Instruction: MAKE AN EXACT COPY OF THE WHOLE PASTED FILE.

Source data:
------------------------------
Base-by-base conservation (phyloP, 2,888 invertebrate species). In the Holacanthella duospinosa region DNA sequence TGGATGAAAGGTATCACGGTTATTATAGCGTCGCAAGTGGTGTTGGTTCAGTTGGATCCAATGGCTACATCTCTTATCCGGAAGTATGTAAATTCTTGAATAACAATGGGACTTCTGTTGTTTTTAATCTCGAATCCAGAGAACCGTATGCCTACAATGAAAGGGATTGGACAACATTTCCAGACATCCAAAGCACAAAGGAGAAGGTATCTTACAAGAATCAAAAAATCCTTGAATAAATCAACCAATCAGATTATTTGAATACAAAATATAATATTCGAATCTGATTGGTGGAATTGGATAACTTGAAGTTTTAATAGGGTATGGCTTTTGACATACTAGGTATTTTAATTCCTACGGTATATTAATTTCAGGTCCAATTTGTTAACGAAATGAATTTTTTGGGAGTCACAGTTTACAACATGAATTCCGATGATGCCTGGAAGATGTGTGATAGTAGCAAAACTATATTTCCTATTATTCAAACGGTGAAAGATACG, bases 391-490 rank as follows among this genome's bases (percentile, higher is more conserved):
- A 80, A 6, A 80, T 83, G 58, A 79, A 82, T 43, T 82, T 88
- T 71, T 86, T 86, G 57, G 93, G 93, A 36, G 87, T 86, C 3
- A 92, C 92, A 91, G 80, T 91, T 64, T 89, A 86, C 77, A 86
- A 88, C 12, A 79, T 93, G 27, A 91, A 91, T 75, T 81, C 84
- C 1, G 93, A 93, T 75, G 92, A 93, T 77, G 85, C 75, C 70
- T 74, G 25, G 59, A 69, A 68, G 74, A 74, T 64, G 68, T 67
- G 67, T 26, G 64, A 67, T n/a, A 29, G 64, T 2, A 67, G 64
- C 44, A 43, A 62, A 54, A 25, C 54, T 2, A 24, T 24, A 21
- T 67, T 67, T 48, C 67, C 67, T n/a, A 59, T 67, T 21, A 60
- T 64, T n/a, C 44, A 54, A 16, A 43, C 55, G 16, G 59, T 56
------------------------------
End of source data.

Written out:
Base-by-base conservation (phyloP, 2,888 invertebrate species). In the Holacanthella duospinosa region DNA sequence TGGATGAAAGGTATCACGGTTATTATAGCGTCGCAAGTGGTGTTGGTTCAGTTGGATCCAATGGCTACATCTCTTATCCGGAAGTATGTAAATTCTTGAATAACAATGGGACTTCTGTTGTTTTTAATCTCGAATCCAGAGAACCGTATGCCTACAATGAAAGGGATTGGACAACATTTCCAGACATCCAAAGCACAAAGGAGAAGGTATCTTACAAGAATCAAAAAATCCTTGAATAAATCAACCAATCAGATTATTTGAATACAAAATATAATATTCGAATCTGATTGGTGGAATTGGATAACTTGAAGTTTTAATAGGGTATGGCTTTTGACATACTAGGTATTTTAATTCCTACGGTATATTAATTTCAGGTCCAATTTGTTAACGAAATGAATTTTTTGGGAGTCACAGTTTACAACATGAATTCCGATGATGCCTGGAAGATGTGTGATAGTAGCAAAACTATATTTCCTATTATTCAAACGGTGAAAGATACG, bases 391-490 rank as follows among this genome's bases (percentile, higher is more conserved):
- A 80, A 6, A 80, T 83, G 58, A 79, A 82, T 43, T 82, T 88
- T 71, T 86, T 86, G 57, G 93, G 93, A 36, G 87, T 86, C 3
- A 92, C 92, A 91, G 80, T 91, T 64, T 89, A 86, C 77, A 86
- A 88, C 12, A 79, T 93, G 27, A 91, A 91, T 75, T 81, C 84
- C 1, G 93, A 93, T 75, G 92, A 93, T 77, G 85, C 75, C 70
- T 74, G 25, G 59, A 69, A 68, G 74, A 74, T 64, G 68, T 67
- G 67, T 26, G 64, A 67, T n/a, A 29, G 64, T 2, A 67, G 64
- C 44, A 43, A 62, A 54, A 25, C 54, T 2, A 24, T 24, A 21
- T 67, T 67, T 48, C 67, C 67, T n/a, A 59, T 67, T 21, A 60
- T 64, T n/a, C 44, A 54, A 16, A 43, C 55, G 16, G 59, T 56